Rabbits can contract three different types of mites: fur mites, mange mites and ear canker mites. Each species of mite is capable of crossing over to other species, including humans, so it’s imperative to thoroughly rid the infestation. Mites can be treated with medications, but you'll need to clean and treat their habitat as well.
Because mites are spread through direct contact, rabbits are more likely to become infested with mites when they’re kept with other susceptible hosts. The symptoms of fur mites include: mild itching, flaking skin and bald patches. Mange mites are relatively uncommon in rabbits. In most cases, a veterinarian is needed to detect these microscopic creatures. Ear canker mites can be quite severe. Symptoms can include a brown crust that forms around the ear, as well as severe itching, pain, hair loss and hair peeling.
The Life Cycle of Mites
All mites, including skin and ear mites, live approximately three weeks on a single host. Mites begin as eggs, and have three life stages: larvae, nymph and adult. It’s difficult to spot an adult mite because these creatures only grow to be between 0.3 mm and 0.5 mm. Mites feed on the keratin layer of the dermis, but it’s their secretion that causes skin to become inflamed, itchy and irritated.
Treating Rabbits to Rid Them of Mites
Mites are treated using pesticides that contain one or more of these active ingredients: lime sulfur, ivermectin, selamectin, permethrins, pyrethroids and phenylpyrazoles. It’s important to read and follow all directions before applying the treatment. In general, the medication will be applied between the shoulder blades, on the back of the neck and on the rabbit’s rump. Treatment will need to be repeated two to three times. All susceptible animals must be treated even if they’re not showing symptoms of an infection.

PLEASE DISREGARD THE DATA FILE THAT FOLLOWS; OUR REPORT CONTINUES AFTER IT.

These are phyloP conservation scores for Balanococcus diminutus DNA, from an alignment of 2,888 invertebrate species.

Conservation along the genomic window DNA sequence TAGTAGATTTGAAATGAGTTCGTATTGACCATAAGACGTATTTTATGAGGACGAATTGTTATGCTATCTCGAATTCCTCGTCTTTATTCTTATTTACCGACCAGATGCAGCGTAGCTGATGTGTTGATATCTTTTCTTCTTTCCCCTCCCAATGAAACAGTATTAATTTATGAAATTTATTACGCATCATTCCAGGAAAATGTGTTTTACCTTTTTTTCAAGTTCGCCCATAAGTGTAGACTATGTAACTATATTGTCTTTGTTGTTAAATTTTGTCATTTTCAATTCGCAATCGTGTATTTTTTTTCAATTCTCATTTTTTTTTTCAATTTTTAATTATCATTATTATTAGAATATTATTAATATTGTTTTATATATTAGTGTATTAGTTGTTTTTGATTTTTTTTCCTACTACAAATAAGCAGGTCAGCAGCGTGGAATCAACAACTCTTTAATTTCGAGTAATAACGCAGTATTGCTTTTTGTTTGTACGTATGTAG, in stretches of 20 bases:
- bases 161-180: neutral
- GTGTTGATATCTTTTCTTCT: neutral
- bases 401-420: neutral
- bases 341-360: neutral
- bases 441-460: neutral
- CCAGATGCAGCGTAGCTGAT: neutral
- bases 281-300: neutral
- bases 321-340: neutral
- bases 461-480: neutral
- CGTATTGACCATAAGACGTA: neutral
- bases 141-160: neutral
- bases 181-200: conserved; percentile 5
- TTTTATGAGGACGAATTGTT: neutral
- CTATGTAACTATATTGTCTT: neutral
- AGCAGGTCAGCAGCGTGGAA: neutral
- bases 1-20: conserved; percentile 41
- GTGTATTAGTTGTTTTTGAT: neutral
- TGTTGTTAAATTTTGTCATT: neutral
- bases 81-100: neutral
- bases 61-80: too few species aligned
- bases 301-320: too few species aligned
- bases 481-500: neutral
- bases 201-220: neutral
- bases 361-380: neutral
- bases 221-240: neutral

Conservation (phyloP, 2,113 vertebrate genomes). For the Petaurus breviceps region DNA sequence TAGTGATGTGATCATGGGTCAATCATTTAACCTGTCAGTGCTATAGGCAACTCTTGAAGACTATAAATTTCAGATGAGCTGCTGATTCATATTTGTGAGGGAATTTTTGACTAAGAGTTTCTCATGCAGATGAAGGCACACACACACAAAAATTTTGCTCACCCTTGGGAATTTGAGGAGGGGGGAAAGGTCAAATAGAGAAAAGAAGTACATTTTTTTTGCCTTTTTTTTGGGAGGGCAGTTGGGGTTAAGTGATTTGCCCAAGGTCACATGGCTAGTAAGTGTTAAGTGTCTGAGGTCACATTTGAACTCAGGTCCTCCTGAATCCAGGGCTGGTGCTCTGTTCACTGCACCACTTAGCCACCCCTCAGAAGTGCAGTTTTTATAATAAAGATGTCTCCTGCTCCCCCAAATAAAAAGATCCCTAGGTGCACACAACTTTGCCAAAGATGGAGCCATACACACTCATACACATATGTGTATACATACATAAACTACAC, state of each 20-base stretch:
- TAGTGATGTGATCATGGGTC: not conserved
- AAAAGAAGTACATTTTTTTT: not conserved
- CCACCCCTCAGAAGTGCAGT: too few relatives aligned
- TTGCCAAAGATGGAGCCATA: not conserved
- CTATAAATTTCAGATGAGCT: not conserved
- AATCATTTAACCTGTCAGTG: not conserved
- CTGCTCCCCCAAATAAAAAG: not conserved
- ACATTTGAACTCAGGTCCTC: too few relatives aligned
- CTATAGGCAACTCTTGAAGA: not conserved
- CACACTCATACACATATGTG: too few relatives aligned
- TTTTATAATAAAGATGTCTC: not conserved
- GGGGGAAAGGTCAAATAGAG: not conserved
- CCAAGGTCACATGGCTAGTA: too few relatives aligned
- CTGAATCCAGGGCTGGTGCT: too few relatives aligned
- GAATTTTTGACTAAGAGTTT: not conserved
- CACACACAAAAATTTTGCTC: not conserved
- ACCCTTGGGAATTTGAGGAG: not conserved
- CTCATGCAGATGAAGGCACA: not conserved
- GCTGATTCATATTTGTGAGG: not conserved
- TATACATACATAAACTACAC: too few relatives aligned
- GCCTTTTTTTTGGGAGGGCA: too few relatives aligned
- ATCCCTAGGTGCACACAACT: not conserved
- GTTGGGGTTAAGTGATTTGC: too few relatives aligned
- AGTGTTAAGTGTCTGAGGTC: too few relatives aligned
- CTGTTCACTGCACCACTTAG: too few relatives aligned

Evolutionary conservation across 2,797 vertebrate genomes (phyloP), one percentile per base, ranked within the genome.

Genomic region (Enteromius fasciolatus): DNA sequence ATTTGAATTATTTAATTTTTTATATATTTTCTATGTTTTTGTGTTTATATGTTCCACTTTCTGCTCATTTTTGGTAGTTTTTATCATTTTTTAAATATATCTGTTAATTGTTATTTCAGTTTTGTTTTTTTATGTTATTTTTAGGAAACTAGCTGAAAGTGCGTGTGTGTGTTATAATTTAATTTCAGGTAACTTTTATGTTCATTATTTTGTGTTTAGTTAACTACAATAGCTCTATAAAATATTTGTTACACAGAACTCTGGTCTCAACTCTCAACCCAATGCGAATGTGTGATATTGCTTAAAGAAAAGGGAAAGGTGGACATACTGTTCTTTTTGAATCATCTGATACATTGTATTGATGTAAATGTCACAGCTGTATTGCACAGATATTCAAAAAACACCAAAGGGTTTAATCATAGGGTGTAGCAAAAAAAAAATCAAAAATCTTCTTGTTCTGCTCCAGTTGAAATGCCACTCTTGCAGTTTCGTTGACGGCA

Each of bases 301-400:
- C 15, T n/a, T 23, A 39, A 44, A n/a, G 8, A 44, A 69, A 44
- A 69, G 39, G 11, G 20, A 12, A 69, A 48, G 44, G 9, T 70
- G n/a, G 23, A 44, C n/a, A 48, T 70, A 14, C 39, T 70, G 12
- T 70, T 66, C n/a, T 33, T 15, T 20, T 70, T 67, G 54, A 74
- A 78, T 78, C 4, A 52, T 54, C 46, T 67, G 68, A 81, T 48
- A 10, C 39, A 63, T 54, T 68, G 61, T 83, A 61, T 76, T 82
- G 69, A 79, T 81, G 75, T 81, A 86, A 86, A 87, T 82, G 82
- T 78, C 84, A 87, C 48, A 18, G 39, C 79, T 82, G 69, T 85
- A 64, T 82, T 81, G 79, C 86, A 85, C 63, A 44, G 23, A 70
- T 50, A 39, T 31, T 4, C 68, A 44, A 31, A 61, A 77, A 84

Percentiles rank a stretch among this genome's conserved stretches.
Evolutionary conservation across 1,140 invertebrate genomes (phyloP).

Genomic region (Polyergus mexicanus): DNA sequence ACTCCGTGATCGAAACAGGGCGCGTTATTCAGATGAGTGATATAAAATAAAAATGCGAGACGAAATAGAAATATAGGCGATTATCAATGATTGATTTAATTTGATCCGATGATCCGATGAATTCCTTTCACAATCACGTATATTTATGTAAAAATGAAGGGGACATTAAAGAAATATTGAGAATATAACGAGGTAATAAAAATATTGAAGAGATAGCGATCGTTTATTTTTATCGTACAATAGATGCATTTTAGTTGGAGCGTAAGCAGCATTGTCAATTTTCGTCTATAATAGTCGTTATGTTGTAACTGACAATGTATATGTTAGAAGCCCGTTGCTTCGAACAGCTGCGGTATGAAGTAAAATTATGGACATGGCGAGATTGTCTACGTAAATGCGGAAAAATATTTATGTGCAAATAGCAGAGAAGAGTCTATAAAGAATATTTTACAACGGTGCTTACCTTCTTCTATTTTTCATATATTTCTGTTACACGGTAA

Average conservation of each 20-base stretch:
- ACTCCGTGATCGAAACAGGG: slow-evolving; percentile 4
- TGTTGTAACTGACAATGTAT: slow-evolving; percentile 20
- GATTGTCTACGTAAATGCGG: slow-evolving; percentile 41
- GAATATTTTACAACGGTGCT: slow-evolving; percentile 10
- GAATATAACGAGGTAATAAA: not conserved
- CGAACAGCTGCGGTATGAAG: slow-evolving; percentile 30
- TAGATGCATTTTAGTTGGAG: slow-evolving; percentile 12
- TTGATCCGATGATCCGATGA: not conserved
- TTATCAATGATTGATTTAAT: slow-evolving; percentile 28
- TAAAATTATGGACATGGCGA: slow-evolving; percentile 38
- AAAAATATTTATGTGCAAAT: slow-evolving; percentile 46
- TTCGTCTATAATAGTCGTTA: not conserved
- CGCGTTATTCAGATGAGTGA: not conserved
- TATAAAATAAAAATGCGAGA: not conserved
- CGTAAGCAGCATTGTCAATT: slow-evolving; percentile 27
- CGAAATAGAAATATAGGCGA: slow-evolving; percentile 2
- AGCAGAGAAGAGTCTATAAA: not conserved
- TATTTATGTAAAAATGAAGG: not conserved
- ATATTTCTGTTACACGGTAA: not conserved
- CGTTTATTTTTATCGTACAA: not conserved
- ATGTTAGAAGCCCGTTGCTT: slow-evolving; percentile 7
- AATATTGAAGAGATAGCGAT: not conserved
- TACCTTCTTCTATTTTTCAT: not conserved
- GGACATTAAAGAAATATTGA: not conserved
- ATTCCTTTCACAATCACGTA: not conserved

Cleaning Up to Prevent Reinfestation
Environment plays a huge role in infestation. Everything needs to be cleaned and then treated with a mite-killing dust, powder or liquid. It’s not recommended to steam clean furniture or bedding because mites are attracted to damp environments. Instead, vacuum, scrub and then dry infected areas. The most common areas that need to be cleaned are the rabbit’s shelter, bedding, toys and any household areas she frequents. Pesticides are able to better penetrate fabrics when they are cleaned. Make sure to follow the pesticide’s instructions. Do not reintroduce your rabbit until the suggested time period has passed.
- Rutgers New Jersey Agricultural Experiment Station: Common Mites of Your Rabbit and Small Animal Part I: Fur Mites
- Reference 2: Rutgers New Jersey Agricultural Experiment Station: Common Mites of Your Rabbit and Small Animal Part III: Ear Mites and Canker
- Reference 3: Miami.edu: Fur Loss and Skin Problems in Domestic Rabbits
- Reference 4: PetMD: Ear Mites in Rabbits
- Photo Credit Somsak Sudthangtum/iStock/Getty Images
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